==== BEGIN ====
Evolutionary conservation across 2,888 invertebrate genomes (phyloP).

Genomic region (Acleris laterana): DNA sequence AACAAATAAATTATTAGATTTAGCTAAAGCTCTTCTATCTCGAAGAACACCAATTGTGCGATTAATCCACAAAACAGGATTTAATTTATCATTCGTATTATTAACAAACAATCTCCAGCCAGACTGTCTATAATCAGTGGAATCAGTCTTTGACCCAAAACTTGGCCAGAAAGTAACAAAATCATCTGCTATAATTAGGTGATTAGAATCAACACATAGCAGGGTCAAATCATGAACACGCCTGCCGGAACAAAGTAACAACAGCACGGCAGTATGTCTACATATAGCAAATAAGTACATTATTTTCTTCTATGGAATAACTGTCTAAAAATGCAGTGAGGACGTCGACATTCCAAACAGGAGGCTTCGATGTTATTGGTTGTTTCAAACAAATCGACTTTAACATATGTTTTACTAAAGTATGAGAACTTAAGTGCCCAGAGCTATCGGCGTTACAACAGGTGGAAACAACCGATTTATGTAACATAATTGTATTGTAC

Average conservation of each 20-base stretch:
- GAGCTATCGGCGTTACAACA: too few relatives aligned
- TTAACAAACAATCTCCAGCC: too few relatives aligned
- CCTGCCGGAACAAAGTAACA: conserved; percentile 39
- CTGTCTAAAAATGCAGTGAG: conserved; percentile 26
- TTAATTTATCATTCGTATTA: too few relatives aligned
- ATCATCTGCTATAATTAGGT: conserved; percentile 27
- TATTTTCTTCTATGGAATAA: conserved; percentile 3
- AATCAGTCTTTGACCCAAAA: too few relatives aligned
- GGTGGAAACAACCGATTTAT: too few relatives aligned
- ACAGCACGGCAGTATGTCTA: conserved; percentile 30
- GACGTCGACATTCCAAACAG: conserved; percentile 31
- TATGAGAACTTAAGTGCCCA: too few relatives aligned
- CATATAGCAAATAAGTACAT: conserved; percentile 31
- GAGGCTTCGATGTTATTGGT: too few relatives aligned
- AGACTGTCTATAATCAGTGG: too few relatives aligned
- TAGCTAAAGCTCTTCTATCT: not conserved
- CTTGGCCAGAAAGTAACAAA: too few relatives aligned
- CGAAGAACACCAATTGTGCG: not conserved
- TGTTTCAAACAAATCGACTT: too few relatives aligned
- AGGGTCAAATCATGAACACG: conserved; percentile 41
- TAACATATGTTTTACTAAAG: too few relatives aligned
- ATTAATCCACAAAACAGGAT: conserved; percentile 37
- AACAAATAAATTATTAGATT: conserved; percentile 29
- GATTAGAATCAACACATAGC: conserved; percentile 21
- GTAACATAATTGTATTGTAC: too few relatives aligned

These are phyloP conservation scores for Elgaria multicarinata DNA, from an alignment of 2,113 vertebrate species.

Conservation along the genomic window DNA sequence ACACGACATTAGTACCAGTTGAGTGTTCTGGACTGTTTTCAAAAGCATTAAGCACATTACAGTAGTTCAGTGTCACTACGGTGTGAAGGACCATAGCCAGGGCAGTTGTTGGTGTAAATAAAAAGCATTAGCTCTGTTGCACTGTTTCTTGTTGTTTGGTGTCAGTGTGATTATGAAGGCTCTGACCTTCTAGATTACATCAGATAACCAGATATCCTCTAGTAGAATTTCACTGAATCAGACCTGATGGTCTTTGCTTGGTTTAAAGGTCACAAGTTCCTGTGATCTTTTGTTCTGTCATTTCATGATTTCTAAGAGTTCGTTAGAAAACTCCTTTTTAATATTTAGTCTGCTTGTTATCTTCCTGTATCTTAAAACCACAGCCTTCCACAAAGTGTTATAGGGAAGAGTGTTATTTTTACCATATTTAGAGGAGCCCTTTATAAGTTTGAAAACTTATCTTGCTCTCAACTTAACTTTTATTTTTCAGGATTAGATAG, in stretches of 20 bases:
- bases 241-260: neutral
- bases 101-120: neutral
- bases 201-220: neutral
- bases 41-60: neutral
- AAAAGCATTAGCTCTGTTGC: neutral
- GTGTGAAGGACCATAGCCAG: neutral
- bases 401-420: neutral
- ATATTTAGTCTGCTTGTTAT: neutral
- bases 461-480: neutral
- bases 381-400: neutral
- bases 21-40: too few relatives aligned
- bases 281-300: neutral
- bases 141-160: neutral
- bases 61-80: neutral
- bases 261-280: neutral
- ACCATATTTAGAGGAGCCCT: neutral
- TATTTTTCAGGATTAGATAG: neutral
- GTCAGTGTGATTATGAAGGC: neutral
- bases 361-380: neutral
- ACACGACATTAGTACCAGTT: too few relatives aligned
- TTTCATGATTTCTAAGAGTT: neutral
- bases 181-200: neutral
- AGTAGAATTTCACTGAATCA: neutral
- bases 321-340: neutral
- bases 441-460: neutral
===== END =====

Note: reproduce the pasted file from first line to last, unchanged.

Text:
Evolutionary conservation across 2,888 invertebrate genomes (phyloP).

Genomic region (Acleris laterana): DNA sequence AACAAATAAATTATTAGATTTAGCTAAAGCTCTTCTATCTCGAAGAACACCAATTGTGCGATTAATCCACAAAACAGGATTTAATTTATCATTCGTATTATTAACAAACAATCTCCAGCCAGACTGTCTATAATCAGTGGAATCAGTCTTTGACCCAAAACTTGGCCAGAAAGTAACAAAATCATCTGCTATAATTAGGTGATTAGAATCAACACATAGCAGGGTCAAATCATGAACACGCCTGCCGGAACAAAGTAACAACAGCACGGCAGTATGTCTACATATAGCAAATAAGTACATTATTTTCTTCTATGGAATAACTGTCTAAAAATGCAGTGAGGACGTCGACATTCCAAACAGGAGGCTTCGATGTTATTGGTTGTTTCAAACAAATCGACTTTAACATATGTTTTACTAAAGTATGAGAACTTAAGTGCCCAGAGCTATCGGCGTTACAACAGGTGGAAACAACCGATTTATGTAACATAATTGTATTGTAC

Average conservation of each 20-base stretch:
- GAGCTATCGGCGTTACAACA: too few relatives aligned
- TTAACAAACAATCTCCAGCC: too few relatives aligned
- CCTGCCGGAACAAAGTAACA: conserved; percentile 39
- CTGTCTAAAAATGCAGTGAG: conserved; percentile 26
- TTAATTTATCATTCGTATTA: too few relatives aligned
- ATCATCTGCTATAATTAGGT: conserved; percentile 27
- TATTTTCTTCTATGGAATAA: conserved; percentile 3
- AATCAGTCTTTGACCCAAAA: too few relatives aligned
- GGTGGAAACAACCGATTTAT: too few relatives aligned
- ACAGCACGGCAGTATGTCTA: conserved; percentile 30
- GACGTCGACATTCCAAACAG: conserved; percentile 31
- TATGAGAACTTAAGTGCCCA: too few relatives aligned
- CATATAGCAAATAAGTACAT: conserved; percentile 31
- GAGGCTTCGATGTTATTGGT: too few relatives aligned
- AGACTGTCTATAATCAGTGG: too few relatives aligned
- TAGCTAAAGCTCTTCTATCT: not conserved
- CTTGGCCAGAAAGTAACAAA: too few relatives aligned
- CGAAGAACACCAATTGTGCG: not conserved
- TGTTTCAAACAAATCGACTT: too few relatives aligned
- AGGGTCAAATCATGAACACG: conserved; percentile 41
- TAACATATGTTTTACTAAAG: too few relatives aligned
- ATTAATCCACAAAACAGGAT: conserved; percentile 37
- AACAAATAAATTATTAGATT: conserved; percentile 29
- GATTAGAATCAACACATAGC: conserved; percentile 21
- GTAACATAATTGTATTGTAC: too few relatives aligned

These are phyloP conservation scores for Elgaria multicarinata DNA, from an alignment of 2,113 vertebrate species.

Conservation along the genomic window DNA sequence ACACGACATTAGTACCAGTTGAGTGTTCTGGACTGTTTTCAAAAGCATTAAGCACATTACAGTAGTTCAGTGTCACTACGGTGTGAAGGACCATAGCCAGGGCAGTTGTTGGTGTAAATAAAAAGCATTAGCTCTGTTGCACTGTTTCTTGTTGTTTGGTGTCAGTGTGATTATGAAGGCTCTGACCTTCTAGATTACATCAGATAACCAGATATCCTCTAGTAGAATTTCACTGAATCAGACCTGATGGTCTTTGCTTGGTTTAAAGGTCACAAGTTCCTGTGATCTTTTGTTCTGTCATTTCATGATTTCTAAGAGTTCGTTAGAAAACTCCTTTTTAATATTTAGTCTGCTTGTTATCTTCCTGTATCTTAAAACCACAGCCTTCCACAAAGTGTTATAGGGAAGAGTGTTATTTTTACCATATTTAGAGGAGCCCTTTATAAGTTTGAAAACTTATCTTGCTCTCAACTTAACTTTTATTTTTCAGGATTAGATAG, in stretches of 20 bases:
- bases 241-260: neutral
- bases 101-120: neutral
- bases 201-220: neutral
- bases 41-60: neutral
- AAAAGCATTAGCTCTGTTGC: neutral
- GTGTGAAGGACCATAGCCAG: neutral
- bases 401-420: neutral
- ATATTTAGTCTGCTTGTTAT: neutral
- bases 461-480: neutral
- bases 381-400: neutral
- bases 21-40: too few relatives aligned
- bases 281-300: neutral
- bases 141-160: neutral
- bases 61-80: neutral
- bases 261-280: neutral
- ACCATATTTAGAGGAGCCCT: neutral
- TATTTTTCAGGATTAGATAG: neutral
- GTCAGTGTGATTATGAAGGC: neutral
- bases 361-380: neutral
- ACACGACATTAGTACCAGTT: too few relatives aligned
- TTTCATGATTTCTAAGAGTT: neutral
- bases 181-200: neutral
- AGTAGAATTTCACTGAATCA: neutral
- bases 321-340: neutral
- bases 441-460: neutral